Some say that my teaching is nonsense.
Others call it lofty but impractical.
But to those who have looked inside themselves,
this nonsense makes perfect sense.
And to those who put it into practice,
this loftiness has roots that go deep.
I have just three things to teach:
simplicity, patience, compassion.
These three are your greatest treasures.
Simple in actions and in thoughts,
you return to the source of being.
Patient with both friends and enemies,
you accord with the way things are.
Compassionate toward yourself,
you reconcile all beings in the world.
(Tao Te Ching, chapter 67, translation by Stephen Mitchell)
I admit it. I wish I was much more eloquent with both my writing and my speaking. Since I started putting into practice Lao Tzu’s teachings, I started writing about it; hence, this blog. And I talk about it with anyone that I think might be willing to listen. But I am not very eloquent. I never think I quite say what I am wanting to say.
The writing is easier. I can just stand at my keyboard and type, uninterrupted, letting the words flow. I devote a couple of hours to it each day. Taking a chapter each day affords me the luxury of something to write about. Each chapter is a springboard for me.
But, when I encounter people, and start talking, I just seem to get tongue-tied. The words don’t come so easily. People want me to explain what philosophical Taoism is, and I know what it is. At least I think I do. Until words start stumbling out of my mouth, and it begins to not make any sense. I finally end up admitting defeat. I can’t tell you. But I can show you. At least I think I can. But that is going to take more time. And few want to take the time to be shown. They want soundbites. If it is over the 140 character limit on Twitter, they are gone.
Lao Tzu didn’t have my problem. But he did have some of the same reactions from people that I get on a pretty regular basis. Your teaching is nonsense! How do I respond to this? Nonsense? Really? Why do you think that? Tell me your thought process that brought you to that conclusion. Maybe it is nonsense to you. But how is it that I can see things so very differently? I want to make this nonsense make perfect sense to you. Really I do. Give me a chance. But seldom do I get that chance. If only I was more eloquent. Of course, Lao Tzu would tell me that I already have everything I need. Just look inside yourself, you’ll see. This nonsense makes perfect sense. Is it really that simple? Are we just not daring to look inside ourselves to see?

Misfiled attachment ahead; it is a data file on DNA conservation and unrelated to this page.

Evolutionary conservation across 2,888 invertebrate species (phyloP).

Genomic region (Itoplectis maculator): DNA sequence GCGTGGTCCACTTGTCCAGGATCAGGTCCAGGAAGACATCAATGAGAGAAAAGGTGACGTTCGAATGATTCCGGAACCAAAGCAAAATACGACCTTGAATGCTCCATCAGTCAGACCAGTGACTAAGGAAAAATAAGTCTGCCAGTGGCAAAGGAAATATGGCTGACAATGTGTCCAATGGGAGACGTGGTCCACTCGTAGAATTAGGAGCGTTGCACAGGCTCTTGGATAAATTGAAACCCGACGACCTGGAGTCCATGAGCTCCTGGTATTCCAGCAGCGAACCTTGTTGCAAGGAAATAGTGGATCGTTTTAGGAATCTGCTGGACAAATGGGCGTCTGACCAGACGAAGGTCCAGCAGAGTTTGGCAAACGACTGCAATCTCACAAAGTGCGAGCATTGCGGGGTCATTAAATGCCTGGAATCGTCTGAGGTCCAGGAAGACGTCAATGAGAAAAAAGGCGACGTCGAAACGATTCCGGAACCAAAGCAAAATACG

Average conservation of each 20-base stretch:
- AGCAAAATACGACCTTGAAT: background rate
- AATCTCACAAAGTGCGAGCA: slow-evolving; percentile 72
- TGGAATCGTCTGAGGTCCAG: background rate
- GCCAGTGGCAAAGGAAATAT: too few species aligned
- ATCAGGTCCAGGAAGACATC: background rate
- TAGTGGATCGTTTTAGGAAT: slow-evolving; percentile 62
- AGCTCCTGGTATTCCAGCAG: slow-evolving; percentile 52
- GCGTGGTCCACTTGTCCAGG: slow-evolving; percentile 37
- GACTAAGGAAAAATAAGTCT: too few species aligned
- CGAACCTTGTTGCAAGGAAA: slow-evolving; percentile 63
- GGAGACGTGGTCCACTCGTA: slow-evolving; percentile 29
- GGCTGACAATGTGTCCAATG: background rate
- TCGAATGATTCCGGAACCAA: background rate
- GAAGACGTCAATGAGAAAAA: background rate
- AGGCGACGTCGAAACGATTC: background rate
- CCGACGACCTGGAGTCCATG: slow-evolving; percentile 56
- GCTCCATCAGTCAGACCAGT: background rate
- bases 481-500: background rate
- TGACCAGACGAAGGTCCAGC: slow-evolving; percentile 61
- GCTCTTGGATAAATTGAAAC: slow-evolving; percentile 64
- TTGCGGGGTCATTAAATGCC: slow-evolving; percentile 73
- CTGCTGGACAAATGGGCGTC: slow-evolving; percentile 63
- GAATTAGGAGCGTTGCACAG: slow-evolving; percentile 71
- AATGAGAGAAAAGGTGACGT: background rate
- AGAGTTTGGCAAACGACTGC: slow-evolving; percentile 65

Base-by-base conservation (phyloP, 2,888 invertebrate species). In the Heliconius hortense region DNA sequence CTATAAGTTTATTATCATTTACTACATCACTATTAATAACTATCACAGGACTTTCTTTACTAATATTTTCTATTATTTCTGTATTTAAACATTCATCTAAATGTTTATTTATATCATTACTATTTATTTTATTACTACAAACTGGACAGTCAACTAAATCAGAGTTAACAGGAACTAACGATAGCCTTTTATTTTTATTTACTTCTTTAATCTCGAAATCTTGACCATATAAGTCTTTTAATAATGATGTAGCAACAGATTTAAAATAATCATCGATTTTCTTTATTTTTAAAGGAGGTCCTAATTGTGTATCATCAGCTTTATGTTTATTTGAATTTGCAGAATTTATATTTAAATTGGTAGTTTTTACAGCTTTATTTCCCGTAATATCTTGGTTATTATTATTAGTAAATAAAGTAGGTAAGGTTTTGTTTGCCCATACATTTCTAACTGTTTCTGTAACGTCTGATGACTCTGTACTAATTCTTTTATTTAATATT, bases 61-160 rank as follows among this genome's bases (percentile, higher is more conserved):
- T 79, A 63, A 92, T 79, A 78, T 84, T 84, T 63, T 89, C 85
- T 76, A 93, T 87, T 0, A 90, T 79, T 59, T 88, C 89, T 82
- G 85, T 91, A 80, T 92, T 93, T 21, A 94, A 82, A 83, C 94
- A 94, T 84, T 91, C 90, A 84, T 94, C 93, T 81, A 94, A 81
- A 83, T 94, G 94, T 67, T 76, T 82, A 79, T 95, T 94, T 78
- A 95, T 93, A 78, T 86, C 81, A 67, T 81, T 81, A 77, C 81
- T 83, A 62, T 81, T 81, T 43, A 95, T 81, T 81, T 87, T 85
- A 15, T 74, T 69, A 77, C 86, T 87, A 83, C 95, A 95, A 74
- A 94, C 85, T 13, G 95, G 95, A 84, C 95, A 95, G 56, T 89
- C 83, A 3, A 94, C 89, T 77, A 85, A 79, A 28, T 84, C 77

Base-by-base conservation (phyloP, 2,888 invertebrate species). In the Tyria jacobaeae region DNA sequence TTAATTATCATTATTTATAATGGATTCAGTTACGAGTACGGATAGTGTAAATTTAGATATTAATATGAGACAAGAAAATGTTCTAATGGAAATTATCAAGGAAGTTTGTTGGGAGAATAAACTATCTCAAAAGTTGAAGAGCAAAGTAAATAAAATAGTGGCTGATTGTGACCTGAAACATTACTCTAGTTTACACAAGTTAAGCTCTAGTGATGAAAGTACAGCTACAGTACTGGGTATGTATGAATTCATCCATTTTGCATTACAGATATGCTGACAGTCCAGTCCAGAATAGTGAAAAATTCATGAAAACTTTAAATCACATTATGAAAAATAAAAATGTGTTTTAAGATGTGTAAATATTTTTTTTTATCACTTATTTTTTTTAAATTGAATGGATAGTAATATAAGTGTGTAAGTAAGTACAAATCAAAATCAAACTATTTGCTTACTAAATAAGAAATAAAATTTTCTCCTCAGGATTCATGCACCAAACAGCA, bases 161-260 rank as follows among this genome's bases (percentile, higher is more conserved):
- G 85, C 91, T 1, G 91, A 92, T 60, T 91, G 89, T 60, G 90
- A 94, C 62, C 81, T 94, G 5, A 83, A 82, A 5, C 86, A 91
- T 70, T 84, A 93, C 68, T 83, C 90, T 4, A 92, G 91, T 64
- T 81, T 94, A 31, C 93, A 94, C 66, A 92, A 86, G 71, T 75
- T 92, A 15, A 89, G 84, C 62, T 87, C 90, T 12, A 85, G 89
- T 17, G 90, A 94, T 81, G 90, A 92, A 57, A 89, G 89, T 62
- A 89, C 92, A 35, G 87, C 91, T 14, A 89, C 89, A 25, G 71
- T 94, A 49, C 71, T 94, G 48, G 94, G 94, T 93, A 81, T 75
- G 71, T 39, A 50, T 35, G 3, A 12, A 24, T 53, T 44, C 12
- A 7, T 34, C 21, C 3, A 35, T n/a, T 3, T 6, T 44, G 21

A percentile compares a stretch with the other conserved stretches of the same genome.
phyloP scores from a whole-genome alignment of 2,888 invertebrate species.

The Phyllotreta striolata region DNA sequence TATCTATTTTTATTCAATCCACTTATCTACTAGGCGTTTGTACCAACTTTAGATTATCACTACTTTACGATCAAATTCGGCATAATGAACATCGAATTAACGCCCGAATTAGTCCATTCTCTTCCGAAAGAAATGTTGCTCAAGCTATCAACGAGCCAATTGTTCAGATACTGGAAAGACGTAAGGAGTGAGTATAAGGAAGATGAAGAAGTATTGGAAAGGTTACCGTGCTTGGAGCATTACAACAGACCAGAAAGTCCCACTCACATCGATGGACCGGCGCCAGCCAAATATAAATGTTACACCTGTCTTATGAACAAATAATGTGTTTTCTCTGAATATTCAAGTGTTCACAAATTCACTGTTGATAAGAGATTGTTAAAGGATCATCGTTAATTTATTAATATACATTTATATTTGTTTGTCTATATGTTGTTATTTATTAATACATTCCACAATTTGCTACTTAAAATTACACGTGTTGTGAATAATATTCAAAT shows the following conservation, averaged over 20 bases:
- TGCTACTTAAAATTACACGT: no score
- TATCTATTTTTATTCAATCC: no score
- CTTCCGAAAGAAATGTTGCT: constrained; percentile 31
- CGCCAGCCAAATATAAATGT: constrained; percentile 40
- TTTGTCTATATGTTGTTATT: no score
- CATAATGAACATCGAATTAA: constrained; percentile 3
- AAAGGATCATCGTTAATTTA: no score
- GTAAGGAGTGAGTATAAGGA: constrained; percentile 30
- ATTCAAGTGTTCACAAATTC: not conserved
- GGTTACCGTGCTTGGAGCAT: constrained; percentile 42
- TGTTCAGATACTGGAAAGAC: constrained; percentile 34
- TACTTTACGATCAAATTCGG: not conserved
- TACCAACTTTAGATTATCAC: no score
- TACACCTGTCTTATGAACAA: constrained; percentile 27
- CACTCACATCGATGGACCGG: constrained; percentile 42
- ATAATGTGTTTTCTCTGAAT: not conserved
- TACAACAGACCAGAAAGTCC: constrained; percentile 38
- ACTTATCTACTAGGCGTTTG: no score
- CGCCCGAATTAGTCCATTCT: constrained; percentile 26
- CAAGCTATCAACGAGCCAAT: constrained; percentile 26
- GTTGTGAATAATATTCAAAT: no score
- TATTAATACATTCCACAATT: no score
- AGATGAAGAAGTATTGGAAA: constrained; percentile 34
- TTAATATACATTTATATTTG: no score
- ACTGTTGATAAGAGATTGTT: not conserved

And then there are the people who say that this teaching is lofty. That sounds somewhat better than nonsense. But wait for it. It is lofty, yes; but it is impractical. You can’t really expect people to behave like this in our world today. And what I want to say is, “Now hold on there, have you ever tried to put this teaching into practice? Because I have. And I have found this loftiness has roots that go deep.” I always feel like I come across as a pompous know-it-all. And that is so not me. Why can’t I be better at saying what I am trying to say? I think I am trying too hard.
I do understand why people think this way. I mean in the last three days, alone, we have been talking about doing not-doing, knowing not-knowing, and if you want to be a great leader, try being humble, like water. Nonsense? Lofty but impractical? I can take these chapters one at a time. But trying to say all I want to say in a way that makes sense and is practical – that eludes me. I am making this way too hard.
Lao Tzu condenses it down to three things. This is it, folks. I just need to remember these three things. And leave all the rest to another day. Simplicity, patience, and compassion. That is it. Those three greatest treasures. If you understand this, you understand it all. If you have these, you have everything.
Keep it simple! Both in your actions and in your thoughts. I don’t need to be more eloquent. I just need to keep it simple. It is simplicity that brings you back to the source of being. And it isn’t like I am not practicing simplicity in both my actions and my thoughts when I am all by myself. I just need to keep being simple once I have an audience. It is sure hard to be simple when you are trying to be eloquent.
Be patient. With both your friends and your enemies. Once again, this is the soundest of advice for me. It is easy to be patient when you are all by yourself. But it is other people that you are going to encounter with whom you need to be patient. Like when they are saying that what you are saying is nonsense. Or, lofty but impractical. Be patient. Maybe it is me that is in too great a rush. Why am I feeling this pressure to convert others in 140 characters or less? Patience, Chuck, patience. That is the only way to accord with the way things are.
And Lao Tzu saves the most important one for last. Compassionate toward yourself. I expected it would be compassionate toward others. But it isn’t. Because Lao Tzu understands that we are going to mess up sometimes when it comes to how simple in actions and thoughts we are going to be. And that patience thing? With both friends and enemies? We are bound to fail at that sometimes. This third greatest treasure lets us rely on the Tao as a refuge for when we screw up. We need to be compassionate toward ourselves. It is then, that we can reconcile all beings in the world. And wasn’t that what I was working so hard at accomplishing? But it isn’t supposed to be so hard. It isn’t supposed to require great effort. And it can be effortless. It begins with looking inside myself. Then I put these three teachings into practice. And when I fail, I find forgiveness.